Margin debt is money a stock market investor borrows to invest in stock. Borrowing part of the purchase price, or buying on the margin, can improve the realized returns of a stock investment. Before opening a margin account and using it to purchase stock, an investor should understand the restrictions and risks involved with using margin debt.
An investor can get a margin loan to buy stock by applying for a margin account with a stock broker. There is no additional collateral required for with margin debt besides the stock purchased. When an investor buys stock in a margin account the broker will lend the money to pay for a portion of the stock purchase. The amount an investor can borrow is based on the amount of equity, stocks and cash, the investor has in the account.
An investor can borrow up to 50 percent of the purchase price of stock using margin debt. An investor with $5,000 could buy $10,000 worth of a stock and half of the purchase price would be margin debt. The initial margin debt level applies to the total value of an investor's account. If the investor made an initial deposit of $10,000 into a margin account, he would have $20,000 worth of stock buying power. He could buy several different stocks until the total spent on stocks was the $20,000. At that time, the investor would have $10,000 in equity and $10,000 of margin debt.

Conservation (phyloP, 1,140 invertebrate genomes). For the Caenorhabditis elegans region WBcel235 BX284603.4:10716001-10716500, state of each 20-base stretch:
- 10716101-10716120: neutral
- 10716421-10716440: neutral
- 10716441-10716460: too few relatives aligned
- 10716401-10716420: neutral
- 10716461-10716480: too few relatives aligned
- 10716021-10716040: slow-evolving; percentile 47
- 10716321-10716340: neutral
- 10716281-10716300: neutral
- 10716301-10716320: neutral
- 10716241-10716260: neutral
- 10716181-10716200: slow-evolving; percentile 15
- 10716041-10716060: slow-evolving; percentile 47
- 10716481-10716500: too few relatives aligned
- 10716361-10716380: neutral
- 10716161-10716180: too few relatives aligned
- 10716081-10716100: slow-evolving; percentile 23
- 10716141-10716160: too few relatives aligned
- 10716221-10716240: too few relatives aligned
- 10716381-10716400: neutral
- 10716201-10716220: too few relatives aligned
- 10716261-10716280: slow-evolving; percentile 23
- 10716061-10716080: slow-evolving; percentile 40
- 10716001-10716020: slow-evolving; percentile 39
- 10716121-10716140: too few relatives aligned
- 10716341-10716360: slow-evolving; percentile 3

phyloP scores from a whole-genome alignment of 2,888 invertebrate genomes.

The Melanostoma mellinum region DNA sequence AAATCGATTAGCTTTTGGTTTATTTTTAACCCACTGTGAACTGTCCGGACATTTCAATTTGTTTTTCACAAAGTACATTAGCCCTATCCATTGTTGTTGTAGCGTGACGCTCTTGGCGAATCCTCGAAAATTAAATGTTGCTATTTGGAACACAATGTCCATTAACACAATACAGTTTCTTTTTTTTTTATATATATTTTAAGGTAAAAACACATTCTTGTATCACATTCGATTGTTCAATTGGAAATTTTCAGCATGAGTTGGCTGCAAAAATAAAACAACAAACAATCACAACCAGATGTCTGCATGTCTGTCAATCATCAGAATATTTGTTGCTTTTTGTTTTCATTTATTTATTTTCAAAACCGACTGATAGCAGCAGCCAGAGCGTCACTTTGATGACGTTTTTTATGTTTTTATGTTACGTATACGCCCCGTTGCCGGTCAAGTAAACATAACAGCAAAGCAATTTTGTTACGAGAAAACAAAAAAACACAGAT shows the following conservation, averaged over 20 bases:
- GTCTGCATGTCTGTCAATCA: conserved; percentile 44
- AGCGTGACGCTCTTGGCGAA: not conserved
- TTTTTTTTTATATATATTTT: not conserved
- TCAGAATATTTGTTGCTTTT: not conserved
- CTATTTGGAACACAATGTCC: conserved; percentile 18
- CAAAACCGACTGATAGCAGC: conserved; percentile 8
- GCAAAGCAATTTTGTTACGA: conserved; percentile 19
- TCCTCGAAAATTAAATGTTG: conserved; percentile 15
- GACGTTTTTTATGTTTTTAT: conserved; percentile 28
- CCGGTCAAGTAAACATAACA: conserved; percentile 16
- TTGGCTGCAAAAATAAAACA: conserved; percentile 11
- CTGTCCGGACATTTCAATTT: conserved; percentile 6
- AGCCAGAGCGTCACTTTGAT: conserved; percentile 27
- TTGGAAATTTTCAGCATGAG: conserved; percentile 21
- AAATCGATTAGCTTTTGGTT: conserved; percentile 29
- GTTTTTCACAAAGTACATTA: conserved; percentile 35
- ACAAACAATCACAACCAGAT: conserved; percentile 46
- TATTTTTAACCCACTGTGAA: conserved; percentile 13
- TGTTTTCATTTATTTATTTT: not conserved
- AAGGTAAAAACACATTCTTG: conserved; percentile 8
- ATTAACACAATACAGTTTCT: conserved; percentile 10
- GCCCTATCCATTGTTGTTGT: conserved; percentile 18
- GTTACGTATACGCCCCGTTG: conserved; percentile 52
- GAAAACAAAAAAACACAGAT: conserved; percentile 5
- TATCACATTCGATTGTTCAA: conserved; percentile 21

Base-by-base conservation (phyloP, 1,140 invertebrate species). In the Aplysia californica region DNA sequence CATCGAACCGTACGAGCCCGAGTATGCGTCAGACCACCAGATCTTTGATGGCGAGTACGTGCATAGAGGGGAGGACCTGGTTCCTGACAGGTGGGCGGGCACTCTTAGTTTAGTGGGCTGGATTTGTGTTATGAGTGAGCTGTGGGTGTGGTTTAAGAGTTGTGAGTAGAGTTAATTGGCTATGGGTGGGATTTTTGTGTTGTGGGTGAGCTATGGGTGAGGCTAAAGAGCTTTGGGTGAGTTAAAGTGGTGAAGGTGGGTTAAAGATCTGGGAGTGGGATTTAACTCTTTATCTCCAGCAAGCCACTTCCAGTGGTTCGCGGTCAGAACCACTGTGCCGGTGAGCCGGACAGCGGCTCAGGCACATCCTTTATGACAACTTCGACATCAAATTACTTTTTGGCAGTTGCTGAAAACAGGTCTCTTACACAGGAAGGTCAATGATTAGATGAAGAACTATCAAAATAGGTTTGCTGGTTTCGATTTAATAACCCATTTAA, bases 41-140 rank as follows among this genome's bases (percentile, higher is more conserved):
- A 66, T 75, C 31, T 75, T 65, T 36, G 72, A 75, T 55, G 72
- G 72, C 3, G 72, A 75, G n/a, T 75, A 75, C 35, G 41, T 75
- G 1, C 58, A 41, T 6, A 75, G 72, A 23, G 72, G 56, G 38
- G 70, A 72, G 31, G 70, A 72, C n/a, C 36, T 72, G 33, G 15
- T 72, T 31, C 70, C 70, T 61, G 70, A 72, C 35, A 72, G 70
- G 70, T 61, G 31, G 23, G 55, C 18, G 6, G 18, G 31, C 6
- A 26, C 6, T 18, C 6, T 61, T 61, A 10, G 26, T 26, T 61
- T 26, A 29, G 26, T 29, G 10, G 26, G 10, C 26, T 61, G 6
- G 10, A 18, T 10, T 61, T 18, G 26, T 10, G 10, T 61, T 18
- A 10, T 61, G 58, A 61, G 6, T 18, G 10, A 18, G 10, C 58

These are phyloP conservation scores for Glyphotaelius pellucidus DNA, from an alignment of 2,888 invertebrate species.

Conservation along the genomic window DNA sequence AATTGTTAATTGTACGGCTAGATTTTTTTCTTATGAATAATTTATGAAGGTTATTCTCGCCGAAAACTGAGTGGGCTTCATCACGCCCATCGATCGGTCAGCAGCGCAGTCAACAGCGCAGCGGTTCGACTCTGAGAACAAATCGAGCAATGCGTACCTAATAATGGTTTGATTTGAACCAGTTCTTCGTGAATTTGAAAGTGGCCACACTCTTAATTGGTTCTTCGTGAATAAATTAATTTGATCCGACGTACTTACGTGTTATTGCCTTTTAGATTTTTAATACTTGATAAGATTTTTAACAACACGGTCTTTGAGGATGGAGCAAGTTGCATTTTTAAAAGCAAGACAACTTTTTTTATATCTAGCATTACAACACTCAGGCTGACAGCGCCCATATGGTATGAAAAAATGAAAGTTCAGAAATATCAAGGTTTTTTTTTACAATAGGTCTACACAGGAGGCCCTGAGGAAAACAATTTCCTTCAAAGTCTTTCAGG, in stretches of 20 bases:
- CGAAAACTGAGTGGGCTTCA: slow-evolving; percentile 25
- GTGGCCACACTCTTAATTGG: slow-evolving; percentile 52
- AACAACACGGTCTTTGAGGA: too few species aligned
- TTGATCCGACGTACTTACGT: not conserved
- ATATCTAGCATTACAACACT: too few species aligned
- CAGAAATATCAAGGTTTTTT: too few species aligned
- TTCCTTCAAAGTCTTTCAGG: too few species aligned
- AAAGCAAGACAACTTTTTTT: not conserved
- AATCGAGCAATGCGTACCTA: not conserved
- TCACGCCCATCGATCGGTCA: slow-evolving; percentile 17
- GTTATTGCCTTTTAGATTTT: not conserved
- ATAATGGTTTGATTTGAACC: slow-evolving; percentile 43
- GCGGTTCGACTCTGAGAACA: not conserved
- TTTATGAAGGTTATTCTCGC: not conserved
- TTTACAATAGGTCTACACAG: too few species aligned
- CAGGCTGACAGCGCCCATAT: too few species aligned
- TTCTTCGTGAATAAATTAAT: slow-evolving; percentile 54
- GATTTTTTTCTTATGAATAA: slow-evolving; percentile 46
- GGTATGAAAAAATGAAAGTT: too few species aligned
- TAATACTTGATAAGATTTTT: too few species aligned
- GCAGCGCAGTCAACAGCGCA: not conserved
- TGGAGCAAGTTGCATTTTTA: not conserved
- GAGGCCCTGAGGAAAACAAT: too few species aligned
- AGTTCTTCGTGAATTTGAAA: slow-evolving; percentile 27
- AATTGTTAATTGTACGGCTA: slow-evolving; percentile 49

Margin debt does not have to be paid off as long as the investor keeps an adequate level of equity in the account. However, the broker does charge interest on margin debt and the interest owed will accrue to the loan balance. The investor who buys on the margin needs to have the stocks increase in value at a rate at least equal to the interest rate on margin debt.
The stocks held in a margin account are the collateral for the margin debt. Margin rules limit how low the investor's equity can fall before he is required to add more money or sell some stock. The maintenance margin level is 25 percent investor equity. For example, our investor bought $20,000 worth of stock with $10,000 in equity and $10,000 in margin debt. The value of the stock has fallen to $12,000. The account now has $10,000 in margin debt and just $2,000 in equity, or 16.6 percent equity. The investor would have to add cash to bring the equity up to 25 percent or sell some stock to reduce the size of the margin loan.
Using margin debt magnifies the gains or losses in an investor's stock account. In the margin maintenance example above, the value of the stock fell by 40 percent, but the investor had lost 80 percent of his equity. If the stock portfolio had grown to $25,000, the investor would have a $5,000 gain on his $10,000 investment or a 50 percent profit even though the stock went up just 25 percent.
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